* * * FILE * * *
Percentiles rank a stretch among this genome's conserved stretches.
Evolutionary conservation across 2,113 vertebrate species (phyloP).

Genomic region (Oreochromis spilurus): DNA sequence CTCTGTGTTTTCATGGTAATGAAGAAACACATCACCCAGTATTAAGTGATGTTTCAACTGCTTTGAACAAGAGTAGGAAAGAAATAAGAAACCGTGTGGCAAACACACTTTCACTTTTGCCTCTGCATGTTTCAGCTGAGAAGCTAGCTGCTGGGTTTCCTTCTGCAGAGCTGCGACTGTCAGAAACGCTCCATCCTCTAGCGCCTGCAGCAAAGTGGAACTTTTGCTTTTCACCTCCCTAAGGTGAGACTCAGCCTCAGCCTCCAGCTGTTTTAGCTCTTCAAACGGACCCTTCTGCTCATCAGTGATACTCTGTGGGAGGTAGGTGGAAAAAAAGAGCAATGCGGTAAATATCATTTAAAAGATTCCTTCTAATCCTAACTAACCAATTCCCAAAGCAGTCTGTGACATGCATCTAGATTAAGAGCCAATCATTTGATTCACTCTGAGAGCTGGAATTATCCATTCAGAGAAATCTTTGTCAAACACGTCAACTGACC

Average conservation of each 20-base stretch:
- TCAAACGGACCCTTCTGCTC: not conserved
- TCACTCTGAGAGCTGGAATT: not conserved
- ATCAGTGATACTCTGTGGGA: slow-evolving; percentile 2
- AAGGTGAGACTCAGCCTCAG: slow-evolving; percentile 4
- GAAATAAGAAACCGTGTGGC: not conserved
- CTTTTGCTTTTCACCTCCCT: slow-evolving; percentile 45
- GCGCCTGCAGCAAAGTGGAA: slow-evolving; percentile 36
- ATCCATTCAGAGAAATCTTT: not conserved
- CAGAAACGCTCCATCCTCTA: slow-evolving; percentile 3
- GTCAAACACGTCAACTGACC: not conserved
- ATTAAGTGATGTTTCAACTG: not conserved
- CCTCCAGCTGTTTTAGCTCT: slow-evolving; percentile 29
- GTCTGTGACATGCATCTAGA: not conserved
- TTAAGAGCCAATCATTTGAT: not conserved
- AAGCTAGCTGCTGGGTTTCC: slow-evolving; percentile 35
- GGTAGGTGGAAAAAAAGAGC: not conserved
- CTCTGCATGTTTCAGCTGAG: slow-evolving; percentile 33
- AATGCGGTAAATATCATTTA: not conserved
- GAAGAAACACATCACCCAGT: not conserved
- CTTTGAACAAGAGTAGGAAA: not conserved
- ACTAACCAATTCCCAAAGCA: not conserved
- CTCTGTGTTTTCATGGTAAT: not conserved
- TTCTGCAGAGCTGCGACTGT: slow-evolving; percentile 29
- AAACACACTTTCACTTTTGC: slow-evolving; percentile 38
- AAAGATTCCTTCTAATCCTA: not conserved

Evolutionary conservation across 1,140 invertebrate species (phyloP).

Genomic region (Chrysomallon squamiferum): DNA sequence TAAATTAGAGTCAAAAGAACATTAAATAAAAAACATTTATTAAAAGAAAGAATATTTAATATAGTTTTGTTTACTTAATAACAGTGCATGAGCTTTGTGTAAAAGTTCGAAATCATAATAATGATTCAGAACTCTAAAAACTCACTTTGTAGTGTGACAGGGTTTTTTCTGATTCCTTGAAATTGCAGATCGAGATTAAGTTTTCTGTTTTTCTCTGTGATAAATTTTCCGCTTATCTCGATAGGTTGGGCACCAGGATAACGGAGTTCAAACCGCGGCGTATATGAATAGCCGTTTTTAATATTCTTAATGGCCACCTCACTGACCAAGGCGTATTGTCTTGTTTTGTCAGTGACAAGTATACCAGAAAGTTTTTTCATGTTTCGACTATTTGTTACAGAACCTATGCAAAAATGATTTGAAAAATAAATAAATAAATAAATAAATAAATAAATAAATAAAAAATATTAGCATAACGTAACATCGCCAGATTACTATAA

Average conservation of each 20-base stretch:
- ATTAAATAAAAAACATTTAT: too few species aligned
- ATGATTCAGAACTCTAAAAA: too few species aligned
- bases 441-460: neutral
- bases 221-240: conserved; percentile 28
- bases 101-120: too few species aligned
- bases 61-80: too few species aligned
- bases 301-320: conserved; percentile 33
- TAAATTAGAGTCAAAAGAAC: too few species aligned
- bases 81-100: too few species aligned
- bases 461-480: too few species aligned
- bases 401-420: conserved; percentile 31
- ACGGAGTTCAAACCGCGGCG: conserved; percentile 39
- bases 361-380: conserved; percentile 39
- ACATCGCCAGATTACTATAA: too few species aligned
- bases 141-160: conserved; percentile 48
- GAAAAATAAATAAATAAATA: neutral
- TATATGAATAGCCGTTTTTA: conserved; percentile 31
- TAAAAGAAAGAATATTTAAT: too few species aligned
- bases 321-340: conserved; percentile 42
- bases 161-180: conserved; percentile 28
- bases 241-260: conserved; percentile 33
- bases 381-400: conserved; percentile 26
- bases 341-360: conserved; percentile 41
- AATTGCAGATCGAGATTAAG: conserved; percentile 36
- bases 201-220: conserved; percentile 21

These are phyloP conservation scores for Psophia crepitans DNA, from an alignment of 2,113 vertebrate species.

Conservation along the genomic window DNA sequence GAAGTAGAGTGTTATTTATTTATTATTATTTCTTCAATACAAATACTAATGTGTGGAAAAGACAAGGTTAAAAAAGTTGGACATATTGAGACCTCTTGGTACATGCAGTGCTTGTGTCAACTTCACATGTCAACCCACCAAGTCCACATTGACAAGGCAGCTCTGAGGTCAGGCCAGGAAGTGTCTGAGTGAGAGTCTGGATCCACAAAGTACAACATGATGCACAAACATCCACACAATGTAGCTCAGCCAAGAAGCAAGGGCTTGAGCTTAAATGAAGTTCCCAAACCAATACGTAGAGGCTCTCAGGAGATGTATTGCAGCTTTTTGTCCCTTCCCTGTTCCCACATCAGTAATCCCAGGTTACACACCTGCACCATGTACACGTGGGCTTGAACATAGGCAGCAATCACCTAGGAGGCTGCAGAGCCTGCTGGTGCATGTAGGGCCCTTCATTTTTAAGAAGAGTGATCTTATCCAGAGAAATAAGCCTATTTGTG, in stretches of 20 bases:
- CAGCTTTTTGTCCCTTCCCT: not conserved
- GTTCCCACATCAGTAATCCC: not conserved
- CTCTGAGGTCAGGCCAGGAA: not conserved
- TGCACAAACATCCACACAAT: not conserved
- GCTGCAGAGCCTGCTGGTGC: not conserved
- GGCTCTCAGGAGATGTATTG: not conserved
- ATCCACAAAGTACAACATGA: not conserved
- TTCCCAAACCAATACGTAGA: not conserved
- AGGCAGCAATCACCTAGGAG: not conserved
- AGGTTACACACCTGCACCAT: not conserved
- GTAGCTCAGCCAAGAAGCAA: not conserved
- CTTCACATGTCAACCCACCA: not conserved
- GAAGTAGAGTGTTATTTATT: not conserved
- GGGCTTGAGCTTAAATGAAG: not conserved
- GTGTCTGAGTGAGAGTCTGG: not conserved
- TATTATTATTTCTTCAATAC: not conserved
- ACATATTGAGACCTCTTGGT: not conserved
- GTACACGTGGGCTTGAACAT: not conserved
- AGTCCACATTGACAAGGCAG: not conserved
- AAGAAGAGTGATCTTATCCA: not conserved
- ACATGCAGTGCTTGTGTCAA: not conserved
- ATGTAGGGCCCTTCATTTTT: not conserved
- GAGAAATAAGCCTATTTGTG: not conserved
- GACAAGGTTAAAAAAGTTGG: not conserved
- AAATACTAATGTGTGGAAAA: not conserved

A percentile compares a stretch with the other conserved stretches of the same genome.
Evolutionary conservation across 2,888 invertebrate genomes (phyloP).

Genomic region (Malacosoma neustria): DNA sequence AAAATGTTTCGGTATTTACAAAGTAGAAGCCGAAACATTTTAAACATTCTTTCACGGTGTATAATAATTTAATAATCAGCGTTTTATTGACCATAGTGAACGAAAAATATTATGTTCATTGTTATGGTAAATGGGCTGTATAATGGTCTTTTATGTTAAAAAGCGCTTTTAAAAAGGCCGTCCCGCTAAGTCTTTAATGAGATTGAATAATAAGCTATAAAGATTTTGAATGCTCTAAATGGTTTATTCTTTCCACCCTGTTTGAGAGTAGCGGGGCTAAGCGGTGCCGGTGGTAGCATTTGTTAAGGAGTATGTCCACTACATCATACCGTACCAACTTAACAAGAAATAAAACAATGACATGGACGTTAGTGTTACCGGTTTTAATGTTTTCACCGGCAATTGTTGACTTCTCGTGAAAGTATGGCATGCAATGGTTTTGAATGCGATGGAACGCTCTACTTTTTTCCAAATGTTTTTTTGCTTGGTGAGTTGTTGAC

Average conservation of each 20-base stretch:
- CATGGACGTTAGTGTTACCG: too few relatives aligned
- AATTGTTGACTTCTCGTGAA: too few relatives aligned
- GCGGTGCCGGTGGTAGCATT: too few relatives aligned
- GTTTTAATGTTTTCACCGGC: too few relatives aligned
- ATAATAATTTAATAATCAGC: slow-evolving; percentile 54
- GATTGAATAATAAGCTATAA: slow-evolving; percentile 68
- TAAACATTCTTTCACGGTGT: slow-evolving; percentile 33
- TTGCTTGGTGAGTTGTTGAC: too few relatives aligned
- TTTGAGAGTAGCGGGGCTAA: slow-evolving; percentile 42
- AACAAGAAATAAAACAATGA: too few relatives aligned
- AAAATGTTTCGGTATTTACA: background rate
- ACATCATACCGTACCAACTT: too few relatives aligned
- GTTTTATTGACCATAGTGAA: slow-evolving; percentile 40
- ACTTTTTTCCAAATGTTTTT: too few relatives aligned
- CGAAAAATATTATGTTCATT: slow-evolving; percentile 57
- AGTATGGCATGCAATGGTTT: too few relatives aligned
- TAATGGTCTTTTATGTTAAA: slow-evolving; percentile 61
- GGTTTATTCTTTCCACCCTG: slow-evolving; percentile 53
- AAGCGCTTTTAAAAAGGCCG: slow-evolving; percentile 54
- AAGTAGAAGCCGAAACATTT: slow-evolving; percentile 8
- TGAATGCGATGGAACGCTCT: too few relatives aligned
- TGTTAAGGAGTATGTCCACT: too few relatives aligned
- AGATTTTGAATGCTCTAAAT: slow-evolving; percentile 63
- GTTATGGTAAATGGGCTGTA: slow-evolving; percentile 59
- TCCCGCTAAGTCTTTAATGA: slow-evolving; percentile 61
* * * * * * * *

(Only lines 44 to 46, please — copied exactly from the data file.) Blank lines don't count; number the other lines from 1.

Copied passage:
- ACGGAGTTCAAACCGCGGCG: conserved; percentile 39
- bases 361-380: conserved; percentile 39
- ACATCGCCAGATTACTATAA: too few species aligned